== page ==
VIEWS: 10 PAGES: 5 CATEGORY: Fitness POSTED ON: 4/16/2011
Rock climbing wall are usually located in urban areas and indoors, so do not spend a lot of time to the field of travel and the natural rock field, you can enjoy the fun of climbing. Rock climbing wall, use of modern, urban people, often consider it convenient to exercise, time, climate and other factors, rock climbing and it solves the problem of the modern movement of urban people: provide a national sports and leisure place for great convenience . Rock climbing can be an art, an attitude to life, while moving through the body wall, the contact process, deeply moved by the original return to nature.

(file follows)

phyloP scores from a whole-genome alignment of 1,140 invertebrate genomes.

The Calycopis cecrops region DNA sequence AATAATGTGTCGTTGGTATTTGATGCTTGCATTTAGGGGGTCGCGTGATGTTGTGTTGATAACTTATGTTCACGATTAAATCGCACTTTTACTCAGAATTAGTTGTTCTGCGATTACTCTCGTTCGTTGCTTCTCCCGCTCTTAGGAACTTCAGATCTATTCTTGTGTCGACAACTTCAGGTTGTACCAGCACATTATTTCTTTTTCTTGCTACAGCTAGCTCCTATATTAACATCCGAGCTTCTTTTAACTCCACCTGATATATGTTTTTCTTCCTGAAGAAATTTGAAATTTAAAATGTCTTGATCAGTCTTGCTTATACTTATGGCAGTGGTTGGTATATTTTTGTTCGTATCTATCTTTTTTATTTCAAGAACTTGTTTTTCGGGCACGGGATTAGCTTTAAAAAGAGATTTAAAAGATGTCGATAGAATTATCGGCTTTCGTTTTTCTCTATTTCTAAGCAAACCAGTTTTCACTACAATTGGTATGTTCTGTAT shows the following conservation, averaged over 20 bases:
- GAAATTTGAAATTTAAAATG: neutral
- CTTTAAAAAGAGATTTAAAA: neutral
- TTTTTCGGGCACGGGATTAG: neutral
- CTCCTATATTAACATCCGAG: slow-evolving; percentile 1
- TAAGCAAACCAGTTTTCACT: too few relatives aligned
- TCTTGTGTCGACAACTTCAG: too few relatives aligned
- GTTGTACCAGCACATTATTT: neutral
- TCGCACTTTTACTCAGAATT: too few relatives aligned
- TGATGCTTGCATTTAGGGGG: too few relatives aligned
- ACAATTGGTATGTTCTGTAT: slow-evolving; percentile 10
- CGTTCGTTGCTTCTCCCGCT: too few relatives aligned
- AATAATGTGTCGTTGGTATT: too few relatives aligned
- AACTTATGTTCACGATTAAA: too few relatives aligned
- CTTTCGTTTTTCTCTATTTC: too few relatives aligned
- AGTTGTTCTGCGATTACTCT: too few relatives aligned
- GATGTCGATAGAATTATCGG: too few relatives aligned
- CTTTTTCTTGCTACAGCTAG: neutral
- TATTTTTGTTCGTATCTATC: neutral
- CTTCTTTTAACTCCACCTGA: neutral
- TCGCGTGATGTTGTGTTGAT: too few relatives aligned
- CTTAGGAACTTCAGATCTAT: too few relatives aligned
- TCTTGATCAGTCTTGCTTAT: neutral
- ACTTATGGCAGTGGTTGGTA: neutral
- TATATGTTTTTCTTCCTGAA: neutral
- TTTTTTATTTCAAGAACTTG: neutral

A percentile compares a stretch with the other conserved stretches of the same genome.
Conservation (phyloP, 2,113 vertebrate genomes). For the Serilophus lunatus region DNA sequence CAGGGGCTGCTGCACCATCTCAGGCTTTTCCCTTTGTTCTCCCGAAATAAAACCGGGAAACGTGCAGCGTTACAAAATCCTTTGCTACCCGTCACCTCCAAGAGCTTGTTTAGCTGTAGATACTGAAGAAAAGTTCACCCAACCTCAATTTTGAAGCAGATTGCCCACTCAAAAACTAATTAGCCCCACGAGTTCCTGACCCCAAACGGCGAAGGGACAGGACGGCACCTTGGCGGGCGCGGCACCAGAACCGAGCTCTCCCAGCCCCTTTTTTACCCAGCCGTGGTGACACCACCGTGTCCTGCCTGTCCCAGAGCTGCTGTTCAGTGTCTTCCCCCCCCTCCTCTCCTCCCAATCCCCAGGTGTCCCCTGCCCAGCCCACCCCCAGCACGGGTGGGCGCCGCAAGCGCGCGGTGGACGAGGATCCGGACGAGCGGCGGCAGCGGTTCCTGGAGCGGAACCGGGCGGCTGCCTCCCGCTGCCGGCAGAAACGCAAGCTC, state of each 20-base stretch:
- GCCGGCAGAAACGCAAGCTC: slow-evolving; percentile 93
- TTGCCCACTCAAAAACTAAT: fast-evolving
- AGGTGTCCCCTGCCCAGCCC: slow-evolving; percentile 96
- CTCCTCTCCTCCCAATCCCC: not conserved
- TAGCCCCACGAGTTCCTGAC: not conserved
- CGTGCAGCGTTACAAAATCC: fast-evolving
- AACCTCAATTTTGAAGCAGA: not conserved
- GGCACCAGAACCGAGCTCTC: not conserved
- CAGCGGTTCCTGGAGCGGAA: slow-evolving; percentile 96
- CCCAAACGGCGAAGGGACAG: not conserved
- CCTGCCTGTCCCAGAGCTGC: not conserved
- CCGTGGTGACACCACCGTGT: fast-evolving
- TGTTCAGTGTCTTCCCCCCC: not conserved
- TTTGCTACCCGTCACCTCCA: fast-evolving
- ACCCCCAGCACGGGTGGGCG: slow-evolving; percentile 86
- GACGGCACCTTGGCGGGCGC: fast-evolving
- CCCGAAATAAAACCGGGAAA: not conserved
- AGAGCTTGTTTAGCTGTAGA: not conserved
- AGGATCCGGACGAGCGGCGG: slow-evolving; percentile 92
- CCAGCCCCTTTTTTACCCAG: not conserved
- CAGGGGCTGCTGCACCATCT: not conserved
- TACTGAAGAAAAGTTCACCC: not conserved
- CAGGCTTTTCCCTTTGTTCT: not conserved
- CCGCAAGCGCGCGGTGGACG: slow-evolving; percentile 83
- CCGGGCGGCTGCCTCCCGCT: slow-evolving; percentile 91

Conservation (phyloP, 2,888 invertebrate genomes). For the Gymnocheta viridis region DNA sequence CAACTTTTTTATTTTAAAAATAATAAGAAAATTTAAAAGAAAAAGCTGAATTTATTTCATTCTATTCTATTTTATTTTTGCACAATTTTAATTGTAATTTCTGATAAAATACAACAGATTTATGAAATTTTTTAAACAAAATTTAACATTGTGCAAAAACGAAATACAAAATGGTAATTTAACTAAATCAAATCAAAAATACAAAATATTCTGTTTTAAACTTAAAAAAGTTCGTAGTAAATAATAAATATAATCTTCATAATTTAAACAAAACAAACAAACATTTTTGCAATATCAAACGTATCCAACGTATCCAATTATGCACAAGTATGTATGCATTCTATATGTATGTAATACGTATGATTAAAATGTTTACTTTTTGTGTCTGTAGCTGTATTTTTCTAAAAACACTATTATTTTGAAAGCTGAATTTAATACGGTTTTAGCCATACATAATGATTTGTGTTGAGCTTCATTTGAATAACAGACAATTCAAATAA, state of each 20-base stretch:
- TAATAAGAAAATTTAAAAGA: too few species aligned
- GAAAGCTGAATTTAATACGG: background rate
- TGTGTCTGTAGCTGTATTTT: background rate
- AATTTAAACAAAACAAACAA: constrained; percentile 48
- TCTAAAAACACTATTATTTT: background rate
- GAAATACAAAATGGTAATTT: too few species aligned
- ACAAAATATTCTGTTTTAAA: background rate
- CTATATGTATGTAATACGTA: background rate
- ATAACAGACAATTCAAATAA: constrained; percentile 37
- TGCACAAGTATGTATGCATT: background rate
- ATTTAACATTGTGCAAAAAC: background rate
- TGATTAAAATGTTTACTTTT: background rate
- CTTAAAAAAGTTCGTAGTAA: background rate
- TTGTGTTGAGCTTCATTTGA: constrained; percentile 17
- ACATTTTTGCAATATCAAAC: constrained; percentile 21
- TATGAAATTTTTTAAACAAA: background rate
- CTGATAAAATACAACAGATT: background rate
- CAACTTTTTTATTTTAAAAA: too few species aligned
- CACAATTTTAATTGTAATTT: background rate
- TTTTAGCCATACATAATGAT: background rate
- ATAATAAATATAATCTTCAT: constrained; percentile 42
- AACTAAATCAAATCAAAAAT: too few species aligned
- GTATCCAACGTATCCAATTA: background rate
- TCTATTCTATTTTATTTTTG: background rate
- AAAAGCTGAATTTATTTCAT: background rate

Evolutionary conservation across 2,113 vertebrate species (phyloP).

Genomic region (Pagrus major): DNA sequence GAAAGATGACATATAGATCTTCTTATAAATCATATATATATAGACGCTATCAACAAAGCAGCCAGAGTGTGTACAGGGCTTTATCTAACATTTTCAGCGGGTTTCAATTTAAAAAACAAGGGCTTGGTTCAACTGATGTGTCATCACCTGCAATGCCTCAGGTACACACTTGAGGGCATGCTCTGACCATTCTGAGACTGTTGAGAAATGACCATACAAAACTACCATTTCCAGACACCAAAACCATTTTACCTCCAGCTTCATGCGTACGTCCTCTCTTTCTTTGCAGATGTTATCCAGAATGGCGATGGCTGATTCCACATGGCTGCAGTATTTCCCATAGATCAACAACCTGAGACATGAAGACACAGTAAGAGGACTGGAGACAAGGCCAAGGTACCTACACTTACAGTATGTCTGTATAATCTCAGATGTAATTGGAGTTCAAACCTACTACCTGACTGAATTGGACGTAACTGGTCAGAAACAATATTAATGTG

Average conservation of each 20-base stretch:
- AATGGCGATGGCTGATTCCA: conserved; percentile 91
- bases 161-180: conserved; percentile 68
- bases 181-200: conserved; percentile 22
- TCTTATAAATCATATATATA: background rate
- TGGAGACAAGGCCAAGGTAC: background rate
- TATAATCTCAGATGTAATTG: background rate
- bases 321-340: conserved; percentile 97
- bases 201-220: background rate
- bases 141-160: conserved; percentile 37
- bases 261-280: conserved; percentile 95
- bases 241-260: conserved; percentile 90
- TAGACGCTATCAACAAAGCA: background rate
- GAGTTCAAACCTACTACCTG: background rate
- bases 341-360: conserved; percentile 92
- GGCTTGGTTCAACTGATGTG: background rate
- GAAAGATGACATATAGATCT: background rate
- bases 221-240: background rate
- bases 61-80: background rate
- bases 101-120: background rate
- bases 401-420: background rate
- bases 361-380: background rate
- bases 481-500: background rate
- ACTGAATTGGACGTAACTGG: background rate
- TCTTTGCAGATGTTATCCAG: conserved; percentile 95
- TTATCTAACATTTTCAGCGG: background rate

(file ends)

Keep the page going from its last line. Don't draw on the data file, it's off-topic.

MAYAN CRUISE HELPFUL INFORMATION NORWEGIAN EPIC Norwegian Cruise Line's 153,000-ton 4,200-passenger Norwegian Epic, will debut in summer 2010 as the largest, trendiest and most innovative new design ever built by NCL. Moreover, the ship will usher in some of the most revolutionary new concepts in all of cruise travel. It will be "a natural, logical progression of freestyle cruising with more flexibility and more deconstruction [of traditional cruise features]." Specifically, the ship will be almost as notable for what's not onboard as for what is. A large main dining venue capable of accommodating everyone onboard has been replaced with a few mid-sized venues and an array of smaller alternative eateries from a French Bistro to a Chinese Noodle House. In lieu of a main production theater, the ship features a more modest-sized theater alongside multiple entertainment venues (a "big-top"-style venue will host a dinner show with acrobatics; the Second City Improv Comedy Troupe has their own designated club. A sprawling Aqua Park will boast three waterslides, including one that utilizes an inner tube; a twisty slide and one just for kids that actually goes right through the rock-climbing wall. The most unusual is "Epic Plunge," the slide that uses inner tubes. Passengers will zip down a 200-ft. channel into a bowl where centrifugal forces will spin them for a bit before they splash down. There are two pools with lighting effects produced at night and five whirlpools. The rock-climbing wall is 33 feet high, 64 feet wide, the rappelling wall, the first at sea (this is almost the opposite of rock-climbing -- you work your way down a cliff by rappelling off of it). A multi-use sports deck will include a full-size basketball court, batting cage, bungee trampoline, rope adventure course, a 24-foot tall enclosed climbing cage called the Spider Web, squash courts, located in the fitness center, and bowling. On board the public areas throughout all NCL Ships are smoke free. If you smoke cigarettes, you can do so in your stateroom, on your balcony, in the casino or Cigar Bar (where available). If you prefer pipes or cigars, you can smoke in the Cigar Bar or designated smoking lounge. Also, you can smoke cigarettes, pipes and cigars outside on open decks (just not around food venues, sport decks, kids' pool areas and other designated non-smoking areas). DINING: *** Please be aware that in some restaurants there is a charge per-person. The names of restaurants will be advised before sailing.*** • THE MANHATTAN ROOM: Is a two-story art deco supper club with a dance floor and live evening music. • CAFÉ JARDIN & THE GREAT OUTDOORS: The Garden Cafe is NCL's answer to the traditional cruise ship buffet with an action station-only Lido eatery. • CAGNEY’S STEAKHOUSE & CHURRASCARIA: NCL's signature steakhouse offering Argentinean Churrasco. • LA CUCINA: An olive tree and hanging lanterns will adorn this Tuscan-Style Italian Eatery. • LE BISTRO: French Bistro, features contemporary and traditional paintings and sculptures. • SHANGHAI’S: It will serve a mix of Chinese dishes in a noodle bar setting, wok fried dishes and Dim Sum will be prepared in an open kitchen. Reminiscent of the noodle houses located in Vegas and Atlantic City, Shanghai's is situated in the casino area. • WASABI: Located outside the Teppanyaki Restaurant, Wasabi is an expansive Sushi and Sake Bar. • TEPPANYAKI: The largest Teppanyaki and the largest at sea, seats 115 guests and up to 24 chefs cooking nightly. • O’SHEEHAN’S NEIGHBORHOOD BAR & GRILL: This 24-hour grill is fashioned after a sports bar that serves comfort foods. Here you will find three bowling lanes, dart boards, pool tables, foosball, and arcade games. EVENING ENTERTAINMENT: • CIRQUE DREAMS AND DINNER: This eatery is a combination of an alternative restaurant and a show. This eatery carries an extra cost of $15 per person. • EPIC CASINO: NCL’s largest casino at 13,000 square feet. • MANHATTAN ROOM: Features a big-band music, Salsa Dancing and romantic dinners. • POSH BEACH CLUB: This club has a private area with a pool, waterfall, Balinese-Style beds for lounging and private cabanas. • SPICE H2O: An outdoor movie theater and nightclub. • FAT CATS: A Blues and Jazz Club. • HEADLINERS COMEDY CLUB: A comedy club that houses improv troupe The Second City. MEXICO The United Mexican States (Spanish: Estados Unidos Mexicanos) commonly known as Mexico is a federal constitutional republic in North America. It is bordered on the north by the United States; on the south and west by the Pacific Ocean; on the southeast by Guatemala, Belize, and the Caribbean Sea; and on the east by the Gulf of Mexico. Covering over 760,000 square miles, Mexico is the fifth-largest country in the Americas by total area and the 14th largest independent nation in the world. With an estimated population of 111 million, it is the 11th most populous country. Mexico is a federation comprising of thirty-one states and a Federal District, the capital city. HISTORY: In Pre-Columbian Mesoamerica many cultures matured into advanced civilizations such as the Olmec, the Toltec, the Teotihuacán, the Maya, and the Aztec before the first contact with Europeans. In 1521, Spain conquered and colonized the territory, which was administered as the viceroyalty of New Spain which would eventually become Mexico as the colony gained independence in 1821. The post-independence period was characterized by economic instability, territorial secession and civil war, including foreign intervention, two empires and two long domestic dictatorships. The latter led to the Mexican Revolution in 1910, which culminated with the promulgation of the 1917 Constitution and the emergence of the country's current political system. Elections held in July 2000 marked the first time that an opposition party won the presidency from the Institutional Revolutionary Party. COSTA MAYA: Is a small tourist region in the municipality of Othon P. Blanco in the state of Quintana Roo, Mexico. This municipality is south of Cancun on the border with Belize. The area is generally undeveloped but has been growing quickly and rapidly after construction of a large pier to accommodate cruise ships. The Costa Maya includes two small villages, Mahahual and Xcalak and extends physically from Xcalak in the south to the southern border of the Sian Ka'an in the north, a distance of approximately 62 miles. While Xcalak is approximately 37 miles south of the Costa Maya cruise port, the fishing village of Mahahual is only about 2 miles away. Cruise ships can easily be seen from the village. Mahahual has soft sand beaches, grass thatched palapas, and a coral reef a short distance off-shore, as well as several bars, restaurants, and shops. A new development called New Mahahual was created directly inland from the port. When ships are in port, the village is busy with cruise passengers. Costa Maya's port has a new and modern tourist shopping mall in which the center has a plaza with saltwater pools and 'swim-up' style bars. There are several jewelry stores and many small shops selling souvenir items generally open only to cruise ship passengers. Costa Maya is the closest port of access to many of the lesser known Mayan Ruins in the Yucatan including Chacchoben which we will be visiting. HISTORY: Around 6500 BC the Indians started agricultural activities, implementing the slash and burn method. Around 3500 BC the agricultural skill had developed as such that they formed permanent villages in the center of Mexico. The Olmec were the first known civilization to appear near the Gulf Coast and were followed by the more well known Mayan Culture. The first Maya like tribes appeared around 200 BC in the south of Mexico (Chiapas) and were predominant in three areas: the northern area which is the Yucatan Peninsula, the central area which is the Peten area and the western area which are the lowlands bordering to Belize. The Costa Maya falls under the western lowlands. During the Mayan Period the agricultural skills evolved to the extent that workers could be made available to build the beautiful cities as we know them today. In the area around the Costa Maya the building styles called Rio Bec and Chennes can be found. The Mayan Culture weakened during the period of 900 AD to 1200 AD. Other tribes influenced the building styles in that period (an example of this is Tulum). CLIMATE: In Mexico there are two main seasons. Although there is some variation in temperature over the year, the most obvious difference is between rainy and dry seasons. The rainy season through most of Mexico falls roughly from May through September or October. During the rest of the year there is little or no rain. Don't be discouraged from visiting during rainy season, when you'll see lush, green landscape, as opposed to the dry season's parched, brown landscape and it often only rains in the late afternoons and evenings. The Yucatan Peninsula is very flat, and very close to sea level, so temperatures are quite warm throughout the year. The average temperature in October is a high of 83˚ F and low of 73˚ F. HONDURAS ROATAN: Located between the islands of Utila and Guanaja, Roatan is the largest of Honduras' Bay Islands. The island was formerly known as Ruatan and Rattan. It is approximately 37 miles long and less than 5miles wide at its widest point. The island consists of two municipalities (out of a total of four in the department): Jose Santos Guardiola in the east (named for the former president of Honduras) and Roatan (also including the Cayos Cochinos) further south in the west. The most populous town of the island is Coxen Hole, capital of Roatan municipality, located in the southwest. Other important towns include French Harbour, West End, and Oak Ridge the capital of Jose Santos Guardiola municipality. The easternmost quarter of the island is separated by a convoluted channel through the mangroves that is 15 meters wide on the average. This section is called Helene or Santa Elena in Spanish. Satellite islands at the eastern end are Morat, Barbaretta, Pigeon Cay, and Barefoot Cay. Known as Burial Key until 2001, Barefoot Cay now is privately owned and houses a luxury resort popular with celebrities. Located near the largest barrier reef in the Caribbean Sea (second largest worldwide after Australia's Great Barrier Reef), Roatan has become an important cruise ship and scuba diving destination in Honduras. Tourism is its most important economic sector, though fishing is also an important source of income for islanders. HISTORY: The pre-Columbian indigenous peoples of the Bay Islands are believed to have been related to Paya, Maya, Lenca or Jicaque, which were the cultures present on the mainland. Christopher Columbus on his fourth voyage (1502- 1504) came to the islands as he visited the neighboring Bay Island of Guanaja. Soon after, the Spanish began raiding the islands for slave labor. More devastating for Native American communities was exposure to Eurasian infectious diseases to which they had no immunity (such as smallpox and measles). Diseases became epidemics, and no indigenous people survived. Throughout European colonial times, the Bay of Honduras attracted a diverse array of individual settlers, pirates, traders and military forces. Engaged in various economic activities and playing out political struggles between the European powers, mainly Britain and Spain battled for the Island between 1550 and 1700 during the Imperialist Period. Roatan and the other islands were used as frequent resting points for sea travelers. In 1797, the British defeated the Black Carib, who had been supported by the French, in a battle for control of the Windward Caribbean Island of St. Vincent. Weary of their resistance to British plans for sugar plantations, the British rounded up the St. Vincent Black Carib and deported them to Roatan. The majority of Black Carib migrated to Trujillo on the mainland of Honduras, but a portion remained to be found in the community of Punta Gorda on the northern coast of Roatan. The Black Carib, whose ancestry includes Arawak and African Maroons, remained in Punta Gorda, becoming the Bay Island's first permanent post-Columbian settlers. They also migrated from there to parts of the northern coast of Central America, becoming the foundation of the modern-day Garífuna Culture. The majority of Roatan’s permanent population originated from the Cayman Islands arriving in the 1830s shortly after Britain's abolition of slavery in 1838.For a brief period in the 1850s, Britain declared the Bay Islands its colony, however within a decade the Crown ceded the territory formally back to Honduras. In the latter half of the 19th century the islands population grew steadily and new settlements were established. The 20th century continued population growth resulted in increasing economic and environmental challenges. A population boom began with an influx of Spanish-speaking Mestizo migrants from the Honduran mainland. Numerous American, Canadian, British, New Zealand, Australian, and South African settlers and entrepreneurs engaged chiefly in the fishing industry, and later, provided the foundation for attracting the tourist trade. The rapid and dramatic demographic changes that Roatan had experienced in the 21st century have contributed to the complexity of the environmental challenges of the island. CLIMATE: The average temperature in Roatan in October is 85º F with the trade winds providing a gentle breeze. The relative humidity averages 72% and can be compared to that of Florida with lots of sun and occasional showers. ARRIVAL AT THE CRUISE TERMINAL: Guests who have completed their on-line check in should arrive at the terminal no later than 3:00 PM. We STRONGLY recommend completing the on –line check process in at least four days prior to sailing. Below please find all of the required information and documents for the on-line check-in. • Check-in site: https://www.ncl.com/nclweb/secure/bookedGuestLanding.html • When you enter the above site you will be asked to create an account • You will be asked if you already have an NCL cruise booked. Reply yes and then follow the prompts for: First Name/Last Name/Ship: Norwegian EPIC/Sailing Date and Booking # which you will be provided with. Continue by clicking Submit. • The next page is “Update My Account” – complete all spaces on this form and click Submit. • The next page is Cruise Summary Details. Print this document as this contains all of the necessary information that you will need. There is link the left hand side of the page that reads: Do you need luggage tags? Click the Luggage Tags link and you can down load luggage tags so you can attach these just before checking in. FINAL BOARDING TIME: Please note guests who have not completed their Online Check-In must arrive at port two 2 hours prior to sailing. Any late arriving guest may join the ship at an approved port of call in the scheduled itinerary. Such guest will be responsible for all applicable fees and travel expenses to that subsequent port of call. BOARDING TIME IN PORTS OF CALL: In all ports of call, it is also the guest's responsibility to be back onboard the ship no later than one 1 hour prior to the ships scheduled departure time. Please be aware that shipboard time may differ from the port of call and it is the guest's responsibility to follow the shipboard time. In the event a guest misses the ship, it will be the guest's responsibility to pay all expenses incurred to rejoin the ship. Please note that you are not permitted to bring alcohol on board. DOCUMENTS: For closed-loop sailings (cruises that depart from and return to the same U.S. port), you need a valid passport OR proof of citizenship and a valid government-issued photo I.D. (driver's license with a photo), or any other WHTI (Western Hemisphere Travel Initiative) compliant document. Proof of Citizenship examples include: an original or state certified copy of a U.S. or Canadian Birth Certificate, Certificate of U.S. Naturalization, original certificate of U.S. Citizenship, or a U.S. Consular Report of your birth abroad. A U.S. Passport valid for at least six months from the date of entry is required to enter Honduras. A visa is not required for American Citizens, but tourists must provide evidence of return or onward travel. http://honduras.usembassy.gov/. If you miss your ship at its scheduled U.S. departure port and need to travel outside the U.S. to meet your ship, or should you unexpectedly need to depart the ship from a foreign port prior to the end of sailing, a passport would be required to leave or re-enter the U.S. by air. NCL strongly recommends that all guests obtain a passport for their voyage on any NCL Vessel. CURRENCY: The unit of currency in Mexico is the Peso and in Honduras the Lempira (HNL), check the Worlds Favorite Currency Site at: www.xe.com/ucc for your current exchange rate. CREDIT CARDS: Credit cards are widely accepted in Mexico and Honduras. Visa is the most common followed by MasterCard. Traveler’s Checks are the safest means of carrying money. ON BOARD: For your convenience, all shipboard expenses are charged to NCL's special onboard credit program. Sign up on the first day of your cruise, by establishing your method of payment with Visa, MasterCard, American Express, Discover, Diners Club, traveler’s checks or cash. If you choose to settle your account with cash, a deposit will be required in advance. You may also use your debit card; however, please be advised that NCL obtains pre-authorization which some banks may hold for up to 30 days. SERVICE SCHARGE: There is a fixed service charge for the Crew as they are encouraged to work together as a team. Staff members including restaurant staff, stateroom stewards, and behind-the-scenes support staff are compensated by a combination of salary and incentive programs that your service charge supports. A charge of $12 per person per day will automatically be added to your onboard account. This can be added at anytime up to 24 hours prior to sailing. TIPPING: On board you should not feel obliged, however, if the staff “goes the extra mile," cash gratuities are entirely at the discretion of the guests. Also, certain staff positions provide service on an individual basis, for example, purchasing bar drinks the recommended gratuity is 15 percent. For guests purchasing spa treatments the recommended gratuity is 18 percent. Similarly, for guests using concierge and butler services, we recommend they consider offering a gratuity commensurate with services rendered. TIME ZONE: To check for your time zone please check http://www.timeanddate.com/worldclock FOOD AND WATER: We highly recommend that you drink bottled water while on land. Do not drink tap water, despite signs posted. Mexican cuisine is known for its intense and varied flavors, colorful decoration, and variety of spices. Most of today's Mexican food is based on pre-Columbian Traditions, including the Aztecs and Maya, combined with culinary trends introduced by Spanish Colonists. CUSTOMS: Upon your return, United States residents must declare all articles acquired abroad and in their possession when they return to the U.S. This includes items purchased in "duty-free" shops. The standard exemption is $600 - $800, which may include one liter of alcohol (if you are at least 21), 100 cigars and 200 cigarettes. ELECTRICITY: The current on board is 110 volts AC. However, some high-voltage hair dryers, electric rollers, and electric razors may require a converter. CALLING: Calling to the USA always dial 001, area code and number. On Board you will find computer terminals you can rent by the hour at the Internet Café. You can also telephone, telex, radiogram or fax to anywhere in the world and be billed at applicable ship-to-shore rates. NCL Guests can also be contacted on our ships by calling 1-888-NCSHIPS (1-888-627-4477) from the USA. For the rest of the world please dial -1-732-335-3280. When guests are contacted with the ship via satellite, they can be reached directly, if they are in their stateroom. If not, a message about the incoming call will be delivered to their stateroom and then they can call back the shore via satellite. NCL Ship Telephone & Fax Numbers: When calling from the United States: Dial 1-888-NC- SHIPS (627-4477), select the ship, and enter your credit card information. When calling from outside the United States: Dial 1-732-335-3280, select the ship, and enter your credit card information. TRAVEL INSURANCE: We strongly recommend the purchase of travel insurance as additional security in the case of cancellation or interruption of travel plans, lost or damaged luggage, travel delays, illness, or accident. Keep all boarding passes, ticket copies and receipts for expenses paid during your trip if it later becomes necessary to file a claim. You may obtain travel insurance through Travel Guard Purchase Protection Plan (www.TravelGuard.com). Please complete the applicable form and mail it back to LTT and we will apply for the insurance in your name or you may choose to apply for the insurance online, in which case, you will be asked for your Travel Agents ID # 00552160, which identifies your booking with LTT. HEALTH: For any concerns, please consult your physician before travel. Before departure please verify with your medical insurance company if overseas coverage is included. Always pack your medication in your carry on, not in the checked luggage. For all health requirements and recommendations travelers should check with a local Department of Health Clinic or U.S Department of Health and Human Services Centers for Disease Control and Prevention (CDC). Further information please refer to: http://www.cdc.gov/ . A physician and nurse are on ship to provide medical care and services at customary charges. Commonly used medications are kept on board and may be prescribed by the ship's doctor. There is a charge for this service and it will be added to your bill.Back to Top SUGGESTED CLOTHING: Dress on board is “Resort Casual”, essentials include comfortable shoes for land excursions, clothing you can layer, bathing suit, a brimmed hat, cotton pants, jeans, shirts, skirts. Bring a sport jacket and a dress for dinner on the boat if you prefer to wear one. You may want to carry a small supply of detergent for hand laundry. It is recommended that you leave all valuables at home. RECOMMENDED PACKING LIST: · Small backpack to take while exploring · A small flashlight · Camera · Adapter plugs and converters · Packaged wet tissues (“Wash & Dry”) · Good quality sunglasses-preferably polarized · Sun hat with a brim · Good walking shoes · Sandals or rubber flip/flops for poolside · If you wear contact lenses, we recommend that you bring along a pair of glasses · Personal toiletries · Moisturizing cream & suntan lotion · Mosquito repellent · Tickets, passports, money etc · Waterproof bags/cover for your cameras · Dictionary · Medical Insurance Card · Medicine Since all suitcases are collected the night before you return home (unless you decide to take your luggage yourself), don't forget to bring an overnight bag packed with a change of clothes, prescriptions and other important items. Thanks to Freestyle Disembarkation, you'll have time on your final morning on board for breakfast and some last minute sunbathing or even a workout. SAFETY DEPOSIT BOX: On Board Security envelopes and/or safe deposit boxes are available from the ship's purser at no charge. Most staterooms and suites have mini-safes. Please note, however, that LTT/NCL is not responsible for valuables left in staterooms or elsewhere on board. US EMBASSY IN MEXICO: Paseo de la Reforma 305, Colonia Cuauhtemoc; Mexico City To call from the United States: 011-52-55-5080-2000 - To call long distance within Mexico: 01-55-5080-2000. You may contact the Embassy by e-mail or visit the Embassy website. COZUMEL: Plaza Villa Mar en El Centro, Plaza Principal, (Parque Juárez between Melgar and 5th Ave.) 2nd floor, Locales #8 and 9; telephone 52- 987- 872-4574. US EMBASSY IN HONDURAS: Embajada de Los Estados Unidos de América Avenida La Paz, Tegucigalpa M.D.C., Honduras Telephone Numbers: 236-9320, 238-5114 from the United States: 011 + 504 + phone #